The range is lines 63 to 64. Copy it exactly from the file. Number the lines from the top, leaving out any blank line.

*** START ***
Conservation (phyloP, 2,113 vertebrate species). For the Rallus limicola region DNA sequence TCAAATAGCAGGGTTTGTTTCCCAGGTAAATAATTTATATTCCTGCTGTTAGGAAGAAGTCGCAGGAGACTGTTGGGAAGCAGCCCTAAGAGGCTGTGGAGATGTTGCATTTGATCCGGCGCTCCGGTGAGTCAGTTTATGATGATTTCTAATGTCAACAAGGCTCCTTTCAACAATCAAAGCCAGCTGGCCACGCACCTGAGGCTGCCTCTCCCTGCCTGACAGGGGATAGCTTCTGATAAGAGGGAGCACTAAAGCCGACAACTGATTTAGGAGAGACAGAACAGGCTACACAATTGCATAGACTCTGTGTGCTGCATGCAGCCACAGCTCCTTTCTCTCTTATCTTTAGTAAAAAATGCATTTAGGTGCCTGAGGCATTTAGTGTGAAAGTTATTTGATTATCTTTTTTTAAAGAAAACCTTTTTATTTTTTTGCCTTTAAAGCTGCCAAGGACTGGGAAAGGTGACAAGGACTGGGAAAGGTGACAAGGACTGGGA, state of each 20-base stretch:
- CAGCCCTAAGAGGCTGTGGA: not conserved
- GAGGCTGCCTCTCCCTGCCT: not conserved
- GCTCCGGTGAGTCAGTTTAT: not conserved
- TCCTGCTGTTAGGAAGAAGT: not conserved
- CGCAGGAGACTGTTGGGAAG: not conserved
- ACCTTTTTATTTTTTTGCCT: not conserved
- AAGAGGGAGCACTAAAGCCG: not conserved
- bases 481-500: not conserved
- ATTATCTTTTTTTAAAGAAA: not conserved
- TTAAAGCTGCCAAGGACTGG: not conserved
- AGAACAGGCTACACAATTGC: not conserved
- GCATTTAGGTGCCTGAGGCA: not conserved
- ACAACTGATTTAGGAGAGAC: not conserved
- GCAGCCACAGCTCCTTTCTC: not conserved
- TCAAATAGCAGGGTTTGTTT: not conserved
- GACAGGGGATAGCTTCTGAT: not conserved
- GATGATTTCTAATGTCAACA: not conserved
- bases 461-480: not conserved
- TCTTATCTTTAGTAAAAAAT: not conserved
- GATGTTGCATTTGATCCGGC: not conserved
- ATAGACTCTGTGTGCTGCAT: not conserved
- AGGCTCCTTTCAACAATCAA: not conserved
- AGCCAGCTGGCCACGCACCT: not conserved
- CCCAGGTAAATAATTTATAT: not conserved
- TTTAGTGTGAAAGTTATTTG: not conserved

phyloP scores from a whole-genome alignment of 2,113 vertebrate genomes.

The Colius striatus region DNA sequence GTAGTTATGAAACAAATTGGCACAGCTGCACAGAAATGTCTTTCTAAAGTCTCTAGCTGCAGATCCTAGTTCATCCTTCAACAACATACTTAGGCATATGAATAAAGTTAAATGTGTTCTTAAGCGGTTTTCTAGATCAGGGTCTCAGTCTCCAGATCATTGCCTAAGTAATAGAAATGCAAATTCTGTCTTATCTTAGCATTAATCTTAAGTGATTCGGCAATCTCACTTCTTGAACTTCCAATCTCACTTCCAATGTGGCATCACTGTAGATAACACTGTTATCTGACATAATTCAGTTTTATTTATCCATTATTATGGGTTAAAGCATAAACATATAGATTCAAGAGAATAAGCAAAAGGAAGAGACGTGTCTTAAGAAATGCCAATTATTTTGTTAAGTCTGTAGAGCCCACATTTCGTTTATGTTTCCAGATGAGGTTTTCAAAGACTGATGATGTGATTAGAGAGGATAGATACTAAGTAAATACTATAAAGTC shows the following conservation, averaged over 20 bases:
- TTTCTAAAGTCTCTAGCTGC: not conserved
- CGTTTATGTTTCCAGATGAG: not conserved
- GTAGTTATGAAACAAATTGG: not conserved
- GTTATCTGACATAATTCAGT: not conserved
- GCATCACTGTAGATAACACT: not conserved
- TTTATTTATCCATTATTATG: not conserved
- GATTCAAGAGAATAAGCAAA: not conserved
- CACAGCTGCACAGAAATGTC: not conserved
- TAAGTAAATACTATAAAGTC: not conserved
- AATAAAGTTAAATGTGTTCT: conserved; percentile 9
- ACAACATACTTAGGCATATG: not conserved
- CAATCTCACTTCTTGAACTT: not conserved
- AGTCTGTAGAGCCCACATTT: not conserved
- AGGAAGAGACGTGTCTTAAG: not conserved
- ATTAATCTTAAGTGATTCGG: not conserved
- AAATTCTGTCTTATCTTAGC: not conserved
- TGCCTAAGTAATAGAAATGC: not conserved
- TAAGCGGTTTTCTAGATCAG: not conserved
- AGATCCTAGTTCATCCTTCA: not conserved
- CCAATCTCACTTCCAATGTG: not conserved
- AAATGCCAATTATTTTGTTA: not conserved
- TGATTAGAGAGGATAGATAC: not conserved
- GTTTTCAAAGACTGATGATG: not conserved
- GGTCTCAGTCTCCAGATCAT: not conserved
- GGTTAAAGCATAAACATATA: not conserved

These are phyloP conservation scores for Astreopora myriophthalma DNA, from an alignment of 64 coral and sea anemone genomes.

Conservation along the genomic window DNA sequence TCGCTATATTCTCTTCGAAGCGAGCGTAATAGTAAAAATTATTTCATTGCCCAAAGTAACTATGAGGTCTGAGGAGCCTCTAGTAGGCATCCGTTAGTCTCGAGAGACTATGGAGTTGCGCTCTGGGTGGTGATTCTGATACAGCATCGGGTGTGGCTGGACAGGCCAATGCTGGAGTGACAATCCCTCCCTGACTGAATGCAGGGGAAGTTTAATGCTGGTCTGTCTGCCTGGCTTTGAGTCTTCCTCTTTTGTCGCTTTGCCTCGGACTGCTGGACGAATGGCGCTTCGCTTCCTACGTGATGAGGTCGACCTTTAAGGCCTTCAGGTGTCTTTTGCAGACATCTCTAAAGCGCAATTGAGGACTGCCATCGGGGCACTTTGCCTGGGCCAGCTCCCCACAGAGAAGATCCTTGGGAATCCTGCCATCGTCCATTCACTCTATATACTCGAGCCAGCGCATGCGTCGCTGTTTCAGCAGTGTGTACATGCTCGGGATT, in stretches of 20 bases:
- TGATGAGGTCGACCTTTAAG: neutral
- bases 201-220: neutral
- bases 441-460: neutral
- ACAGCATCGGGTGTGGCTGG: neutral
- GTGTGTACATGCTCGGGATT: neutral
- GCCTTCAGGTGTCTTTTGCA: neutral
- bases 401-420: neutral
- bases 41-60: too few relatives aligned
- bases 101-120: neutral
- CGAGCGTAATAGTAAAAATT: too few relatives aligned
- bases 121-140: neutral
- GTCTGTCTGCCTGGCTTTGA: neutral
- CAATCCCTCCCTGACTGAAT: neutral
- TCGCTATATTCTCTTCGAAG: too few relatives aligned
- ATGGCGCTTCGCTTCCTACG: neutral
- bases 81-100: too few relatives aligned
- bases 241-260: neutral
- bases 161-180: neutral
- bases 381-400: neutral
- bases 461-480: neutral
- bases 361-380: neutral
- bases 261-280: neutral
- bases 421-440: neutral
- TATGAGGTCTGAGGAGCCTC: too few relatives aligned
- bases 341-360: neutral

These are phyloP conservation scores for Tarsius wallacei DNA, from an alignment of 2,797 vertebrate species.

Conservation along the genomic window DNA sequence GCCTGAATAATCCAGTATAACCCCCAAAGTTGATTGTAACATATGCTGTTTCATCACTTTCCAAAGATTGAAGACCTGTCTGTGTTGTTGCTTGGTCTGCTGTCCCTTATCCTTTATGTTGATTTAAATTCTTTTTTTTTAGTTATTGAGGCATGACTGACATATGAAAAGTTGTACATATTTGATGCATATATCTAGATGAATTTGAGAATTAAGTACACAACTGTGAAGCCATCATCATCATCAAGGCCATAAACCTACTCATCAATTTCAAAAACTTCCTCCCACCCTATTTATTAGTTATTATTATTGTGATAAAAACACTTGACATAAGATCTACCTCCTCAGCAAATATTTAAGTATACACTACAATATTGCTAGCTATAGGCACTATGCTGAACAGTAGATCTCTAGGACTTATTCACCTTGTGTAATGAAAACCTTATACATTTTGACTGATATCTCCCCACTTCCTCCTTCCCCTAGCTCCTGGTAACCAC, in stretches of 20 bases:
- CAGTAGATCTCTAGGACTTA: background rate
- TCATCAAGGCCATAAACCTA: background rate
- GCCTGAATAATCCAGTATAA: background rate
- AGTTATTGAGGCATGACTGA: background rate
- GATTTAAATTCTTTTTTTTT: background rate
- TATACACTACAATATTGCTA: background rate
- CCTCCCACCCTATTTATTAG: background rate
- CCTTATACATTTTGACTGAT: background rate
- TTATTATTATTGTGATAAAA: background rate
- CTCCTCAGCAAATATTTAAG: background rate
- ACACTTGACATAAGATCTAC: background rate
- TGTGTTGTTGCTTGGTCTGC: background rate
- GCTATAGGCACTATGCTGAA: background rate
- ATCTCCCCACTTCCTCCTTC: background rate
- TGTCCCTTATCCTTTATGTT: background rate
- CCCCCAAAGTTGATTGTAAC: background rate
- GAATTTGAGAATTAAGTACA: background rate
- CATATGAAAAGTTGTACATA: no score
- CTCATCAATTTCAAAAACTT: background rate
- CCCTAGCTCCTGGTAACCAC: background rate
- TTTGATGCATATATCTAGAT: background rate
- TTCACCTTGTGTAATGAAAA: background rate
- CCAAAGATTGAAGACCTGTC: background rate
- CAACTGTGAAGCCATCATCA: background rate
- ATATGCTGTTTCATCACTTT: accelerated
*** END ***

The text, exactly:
- bases 41-60: too few relatives aligned
- bases 101-120: neutral